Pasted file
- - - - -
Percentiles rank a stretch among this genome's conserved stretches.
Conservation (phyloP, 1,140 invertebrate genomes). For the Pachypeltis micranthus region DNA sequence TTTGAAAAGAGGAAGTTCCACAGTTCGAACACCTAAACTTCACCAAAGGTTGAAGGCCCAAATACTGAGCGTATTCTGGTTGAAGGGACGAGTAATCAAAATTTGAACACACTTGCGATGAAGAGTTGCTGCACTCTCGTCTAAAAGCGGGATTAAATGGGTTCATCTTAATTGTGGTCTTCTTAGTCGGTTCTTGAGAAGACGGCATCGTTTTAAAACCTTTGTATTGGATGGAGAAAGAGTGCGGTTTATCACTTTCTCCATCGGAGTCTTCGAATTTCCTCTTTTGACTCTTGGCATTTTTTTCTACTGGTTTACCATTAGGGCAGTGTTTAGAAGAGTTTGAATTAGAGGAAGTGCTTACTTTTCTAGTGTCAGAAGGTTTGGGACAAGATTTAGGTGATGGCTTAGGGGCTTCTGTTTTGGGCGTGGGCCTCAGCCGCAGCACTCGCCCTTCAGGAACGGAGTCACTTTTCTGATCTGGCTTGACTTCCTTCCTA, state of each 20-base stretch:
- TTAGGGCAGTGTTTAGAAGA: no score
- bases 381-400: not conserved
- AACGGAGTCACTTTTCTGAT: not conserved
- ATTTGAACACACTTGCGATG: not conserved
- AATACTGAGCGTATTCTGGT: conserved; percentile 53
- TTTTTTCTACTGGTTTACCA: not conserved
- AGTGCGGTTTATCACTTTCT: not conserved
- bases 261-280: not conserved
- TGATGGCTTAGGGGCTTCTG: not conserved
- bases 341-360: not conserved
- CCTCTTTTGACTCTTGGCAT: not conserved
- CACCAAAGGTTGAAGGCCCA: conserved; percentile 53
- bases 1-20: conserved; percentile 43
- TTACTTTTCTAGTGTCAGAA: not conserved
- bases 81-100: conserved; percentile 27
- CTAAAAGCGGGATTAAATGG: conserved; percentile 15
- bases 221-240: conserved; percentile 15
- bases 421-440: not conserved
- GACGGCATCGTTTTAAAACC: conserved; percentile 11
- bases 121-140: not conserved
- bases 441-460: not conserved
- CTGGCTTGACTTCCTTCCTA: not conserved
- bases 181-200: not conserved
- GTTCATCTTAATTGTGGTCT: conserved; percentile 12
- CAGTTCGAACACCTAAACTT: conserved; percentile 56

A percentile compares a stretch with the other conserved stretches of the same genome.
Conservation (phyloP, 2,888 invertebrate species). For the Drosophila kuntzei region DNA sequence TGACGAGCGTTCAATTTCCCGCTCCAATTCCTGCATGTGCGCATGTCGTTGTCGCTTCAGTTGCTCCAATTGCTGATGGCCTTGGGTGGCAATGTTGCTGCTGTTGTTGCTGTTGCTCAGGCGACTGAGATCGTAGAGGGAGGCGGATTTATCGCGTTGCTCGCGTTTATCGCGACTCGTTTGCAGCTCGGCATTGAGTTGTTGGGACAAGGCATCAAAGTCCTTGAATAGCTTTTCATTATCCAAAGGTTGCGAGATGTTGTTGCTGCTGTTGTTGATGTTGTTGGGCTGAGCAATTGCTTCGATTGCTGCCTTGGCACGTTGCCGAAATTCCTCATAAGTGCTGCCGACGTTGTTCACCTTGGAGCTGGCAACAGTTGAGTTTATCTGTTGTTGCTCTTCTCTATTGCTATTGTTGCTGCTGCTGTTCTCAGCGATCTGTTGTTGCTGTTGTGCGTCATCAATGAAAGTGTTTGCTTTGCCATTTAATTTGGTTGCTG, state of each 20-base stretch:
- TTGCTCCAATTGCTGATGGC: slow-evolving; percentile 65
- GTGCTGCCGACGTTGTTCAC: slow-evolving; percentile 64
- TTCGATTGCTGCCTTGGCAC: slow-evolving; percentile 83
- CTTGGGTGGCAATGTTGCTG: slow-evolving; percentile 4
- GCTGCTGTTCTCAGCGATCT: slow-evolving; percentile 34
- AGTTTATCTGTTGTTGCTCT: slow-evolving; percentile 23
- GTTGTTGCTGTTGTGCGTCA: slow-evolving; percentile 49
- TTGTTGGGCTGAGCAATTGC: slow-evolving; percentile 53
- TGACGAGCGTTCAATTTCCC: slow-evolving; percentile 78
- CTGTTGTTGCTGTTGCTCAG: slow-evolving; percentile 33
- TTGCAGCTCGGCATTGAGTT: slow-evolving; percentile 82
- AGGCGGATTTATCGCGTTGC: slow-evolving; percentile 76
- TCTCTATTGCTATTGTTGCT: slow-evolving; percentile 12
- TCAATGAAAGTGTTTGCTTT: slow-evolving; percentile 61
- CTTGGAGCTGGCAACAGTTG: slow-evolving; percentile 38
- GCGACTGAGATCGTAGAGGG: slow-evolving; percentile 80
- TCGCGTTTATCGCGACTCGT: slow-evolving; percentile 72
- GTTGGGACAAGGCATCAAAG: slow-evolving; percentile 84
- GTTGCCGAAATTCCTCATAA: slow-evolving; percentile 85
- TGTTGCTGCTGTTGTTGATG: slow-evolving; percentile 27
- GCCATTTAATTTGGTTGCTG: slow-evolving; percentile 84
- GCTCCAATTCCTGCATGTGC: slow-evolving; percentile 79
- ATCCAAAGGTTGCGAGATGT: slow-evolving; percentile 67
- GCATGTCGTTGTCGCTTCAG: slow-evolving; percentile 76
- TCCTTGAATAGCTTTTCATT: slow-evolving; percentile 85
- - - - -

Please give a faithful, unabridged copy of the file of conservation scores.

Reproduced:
Percentiles rank a stretch among this genome's conserved stretches.
Conservation (phyloP, 1,140 invertebrate genomes). For the Pachypeltis micranthus region DNA sequence TTTGAAAAGAGGAAGTTCCACAGTTCGAACACCTAAACTTCACCAAAGGTTGAAGGCCCAAATACTGAGCGTATTCTGGTTGAAGGGACGAGTAATCAAAATTTGAACACACTTGCGATGAAGAGTTGCTGCACTCTCGTCTAAAAGCGGGATTAAATGGGTTCATCTTAATTGTGGTCTTCTTAGTCGGTTCTTGAGAAGACGGCATCGTTTTAAAACCTTTGTATTGGATGGAGAAAGAGTGCGGTTTATCACTTTCTCCATCGGAGTCTTCGAATTTCCTCTTTTGACTCTTGGCATTTTTTTCTACTGGTTTACCATTAGGGCAGTGTTTAGAAGAGTTTGAATTAGAGGAAGTGCTTACTTTTCTAGTGTCAGAAGGTTTGGGACAAGATTTAGGTGATGGCTTAGGGGCTTCTGTTTTGGGCGTGGGCCTCAGCCGCAGCACTCGCCCTTCAGGAACGGAGTCACTTTTCTGATCTGGCTTGACTTCCTTCCTA, state of each 20-base stretch:
- TTAGGGCAGTGTTTAGAAGA: no score
- bases 381-400: not conserved
- AACGGAGTCACTTTTCTGAT: not conserved
- ATTTGAACACACTTGCGATG: not conserved
- AATACTGAGCGTATTCTGGT: conserved; percentile 53
- TTTTTTCTACTGGTTTACCA: not conserved
- AGTGCGGTTTATCACTTTCT: not conserved
- bases 261-280: not conserved
- TGATGGCTTAGGGGCTTCTG: not conserved
- bases 341-360: not conserved
- CCTCTTTTGACTCTTGGCAT: not conserved
- CACCAAAGGTTGAAGGCCCA: conserved; percentile 53
- bases 1-20: conserved; percentile 43
- TTACTTTTCTAGTGTCAGAA: not conserved
- bases 81-100: conserved; percentile 27
- CTAAAAGCGGGATTAAATGG: conserved; percentile 15
- bases 221-240: conserved; percentile 15
- bases 421-440: not conserved
- GACGGCATCGTTTTAAAACC: conserved; percentile 11
- bases 121-140: not conserved
- bases 441-460: not conserved
- CTGGCTTGACTTCCTTCCTA: not conserved
- bases 181-200: not conserved
- GTTCATCTTAATTGTGGTCT: conserved; percentile 12
- CAGTTCGAACACCTAAACTT: conserved; percentile 56

A percentile compares a stretch with the other conserved stretches of the same genome.
Conservation (phyloP, 2,888 invertebrate species). For the Drosophila kuntzei region DNA sequence TGACGAGCGTTCAATTTCCCGCTCCAATTCCTGCATGTGCGCATGTCGTTGTCGCTTCAGTTGCTCCAATTGCTGATGGCCTTGGGTGGCAATGTTGCTGCTGTTGTTGCTGTTGCTCAGGCGACTGAGATCGTAGAGGGAGGCGGATTTATCGCGTTGCTCGCGTTTATCGCGACTCGTTTGCAGCTCGGCATTGAGTTGTTGGGACAAGGCATCAAAGTCCTTGAATAGCTTTTCATTATCCAAAGGTTGCGAGATGTTGTTGCTGCTGTTGTTGATGTTGTTGGGCTGAGCAATTGCTTCGATTGCTGCCTTGGCACGTTGCCGAAATTCCTCATAAGTGCTGCCGACGTTGTTCACCTTGGAGCTGGCAACAGTTGAGTTTATCTGTTGTTGCTCTTCTCTATTGCTATTGTTGCTGCTGCTGTTCTCAGCGATCTGTTGTTGCTGTTGTGCGTCATCAATGAAAGTGTTTGCTTTGCCATTTAATTTGGTTGCTG, state of each 20-base stretch:
- TTGCTCCAATTGCTGATGGC: slow-evolving; percentile 65
- GTGCTGCCGACGTTGTTCAC: slow-evolving; percentile 64
- TTCGATTGCTGCCTTGGCAC: slow-evolving; percentile 83
- CTTGGGTGGCAATGTTGCTG: slow-evolving; percentile 4
- GCTGCTGTTCTCAGCGATCT: slow-evolving; percentile 34
- AGTTTATCTGTTGTTGCTCT: slow-evolving; percentile 23
- GTTGTTGCTGTTGTGCGTCA: slow-evolving; percentile 49
- TTGTTGGGCTGAGCAATTGC: slow-evolving; percentile 53
- TGACGAGCGTTCAATTTCCC: slow-evolving; percentile 78
- CTGTTGTTGCTGTTGCTCAG: slow-evolving; percentile 33
- TTGCAGCTCGGCATTGAGTT: slow-evolving; percentile 82
- AGGCGGATTTATCGCGTTGC: slow-evolving; percentile 76
- TCTCTATTGCTATTGTTGCT: slow-evolving; percentile 12
- TCAATGAAAGTGTTTGCTTT: slow-evolving; percentile 61
- CTTGGAGCTGGCAACAGTTG: slow-evolving; percentile 38
- GCGACTGAGATCGTAGAGGG: slow-evolving; percentile 80
- TCGCGTTTATCGCGACTCGT: slow-evolving; percentile 72
- GTTGGGACAAGGCATCAAAG: slow-evolving; percentile 84
- GTTGCCGAAATTCCTCATAA: slow-evolving; percentile 85
- TGTTGCTGCTGTTGTTGATG: slow-evolving; percentile 27
- GCCATTTAATTTGGTTGCTG: slow-evolving; percentile 84
- GCTCCAATTCCTGCATGTGC: slow-evolving; percentile 79
- ATCCAAAGGTTGCGAGATGT: slow-evolving; percentile 67
- GCATGTCGTTGTCGCTTCAG: slow-evolving; percentile 76
- TCCTTGAATAGCTTTTCATT: slow-evolving; percentile 85